The Doctor Who Ratings Guide: By Fans, For Fans


Lost in Time

Synopsis: A DVD package containing isolated episodes, clips and other goodies from the sixties.


Reviews

Christmas goodies! by Joe Ford 18/12/04

I shouldn't have bought this DVD, I knew it would upset me but still I could not resist its charms. I love black and white Doctor Who and have never quite understood anyone who falls into the "I only like Pertwee onwards" or "it was never the same after it went into colour" categories. For me Doctor Who is Doctor Who, if it has the logo emblazoned on the front, it counts. Alas this also includes a rather ineffective three year period during Peter Davison's reign but hey, you can't win 'em all.

Black and white Doctor Who has an atmosphere all of its own. Imagine if The Mind Robber had been made in colour? Or The War Games? The Hartnell and Troughton stories are sunk in shadows, full of atmosphere and tension. The monochrome effect also has the terrific advantage of disguising budget problems to a degree too; as I'm sure many of you will agree the surviving Troughton years look a damn sight less dated and gaudy than the Pertwee years.

But it's not only that it was made in black and white, the first six years of Doctor Who also have the advantage of doing everything first and being truly original. It's easy to look at a sixth or seventh Doctor story and go Oh it's oddball just like The Celestial Toymaker and Cor the Daleks haven't been this scary since Power of the Daleks but in those early years it was experiments ahoy! The range of styles, the lengths of stories, the mix of genres, it was an exciting time to be a Doctor Who follower. And this boxset more than any individual story from the sixties proves the sheer breadth of imagination and versatility of ideas that went into making the programme.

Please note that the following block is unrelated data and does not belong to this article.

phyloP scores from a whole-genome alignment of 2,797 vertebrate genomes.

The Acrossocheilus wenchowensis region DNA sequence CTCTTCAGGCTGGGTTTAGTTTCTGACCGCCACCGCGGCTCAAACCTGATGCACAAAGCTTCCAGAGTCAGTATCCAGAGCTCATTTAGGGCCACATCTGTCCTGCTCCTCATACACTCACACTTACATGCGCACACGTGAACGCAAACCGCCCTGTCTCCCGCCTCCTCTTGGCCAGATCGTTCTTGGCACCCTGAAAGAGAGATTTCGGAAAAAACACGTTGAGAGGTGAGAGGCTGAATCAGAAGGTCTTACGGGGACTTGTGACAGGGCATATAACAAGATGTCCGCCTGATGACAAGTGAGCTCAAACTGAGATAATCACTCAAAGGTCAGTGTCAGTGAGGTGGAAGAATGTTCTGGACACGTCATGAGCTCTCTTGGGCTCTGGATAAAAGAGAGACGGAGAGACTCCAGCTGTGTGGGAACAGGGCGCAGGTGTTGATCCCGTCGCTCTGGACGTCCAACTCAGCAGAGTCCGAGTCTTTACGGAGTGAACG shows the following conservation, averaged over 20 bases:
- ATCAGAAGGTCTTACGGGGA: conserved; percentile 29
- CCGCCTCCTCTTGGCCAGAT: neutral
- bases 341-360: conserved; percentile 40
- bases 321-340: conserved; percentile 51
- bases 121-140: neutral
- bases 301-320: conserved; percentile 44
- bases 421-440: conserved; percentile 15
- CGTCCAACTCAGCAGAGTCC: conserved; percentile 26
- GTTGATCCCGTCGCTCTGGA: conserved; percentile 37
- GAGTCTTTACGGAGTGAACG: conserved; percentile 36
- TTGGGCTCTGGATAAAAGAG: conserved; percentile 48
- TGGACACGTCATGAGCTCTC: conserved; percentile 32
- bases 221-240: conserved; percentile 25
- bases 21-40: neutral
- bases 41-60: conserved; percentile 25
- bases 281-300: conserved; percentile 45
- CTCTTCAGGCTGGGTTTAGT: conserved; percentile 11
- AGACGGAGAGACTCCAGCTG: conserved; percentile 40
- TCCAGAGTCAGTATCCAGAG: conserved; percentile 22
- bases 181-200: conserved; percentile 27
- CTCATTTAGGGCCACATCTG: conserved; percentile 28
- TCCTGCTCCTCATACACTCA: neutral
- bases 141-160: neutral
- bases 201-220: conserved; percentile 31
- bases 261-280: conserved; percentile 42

Okay time for a little moan. Stomp Stomp. Whinge Whinge. DAMN THE BBC! Despite the fact that practically every single show that I consider worth watching was made by the BBC (their comedy, SF and period drama is uniformly excellent) they can be so bloody stupid at times. Aside from getting on the reality TV bandwagon and flooding the schedules with more and more desperately themed reality shows (Airline! What Not To Wear! How Clean Is You House?) they also managed to burn some of the best ever Doctor Who stories and condemn them to an oblivion, substituted by soundtracks, telesnaps and amateurishly put together retcons! Grrr... material is discovered every now and again (and always welcome!) but usually only clips and the odd episode, it is still not enough to heal the wounds inflicted on us fans by the BBC. In some ways a clip showing a tremendously frightening scene from Fury from the Deep is better off missing because it just whets our appetite for more, more, MORE.

And while it is a joy to be able to watch so much Troughton together in one DVD (Hartnell is different, there are plenty of his stories left intact) it is disheartening that we cannot watch these tales whole, especially given the quality of some of the episodes. The joy of experiencing lots of sixties magic is tainted by this aching feeling of disappointment.

However I should be more adult about this and figure what we have is what we have and as a package Lost in Time is not only the best Doctor Who DVD released this year but the best DVD yet. It's the perfect Christmas treat, like a big box of chocolates full of all the ones you love the most and none of those horrid chalky coconut ones.

How could you choose a favourite from this collection of classics? The showpiece of the set is clearly the recently discovered Daleks Masterplan episode 2, which is obviously wonderful and certainly puts the story in a much better light than the previously owned episodes 5 and 10. Camfield's direction is tense and exciting, we get to see some quality Hartnell moments ("You shut up sir!") and the Daleks are back at their devilish best. A good dose of Kevin Stoney's Mavic Chen is very welcome too, one of the best elements of this epic. However episodes 5 and 10 are not quite up to scratch, easily the least important in the entire story. They are beautifully packaged with some marvellous effects and decent performances but I would much rather see the all important climax rather than watch a fight with invisible creatures and the Meddling Monk causing mischief in Ancient Egypt. Still the three episodes together give a good impression of the magnitude of the story.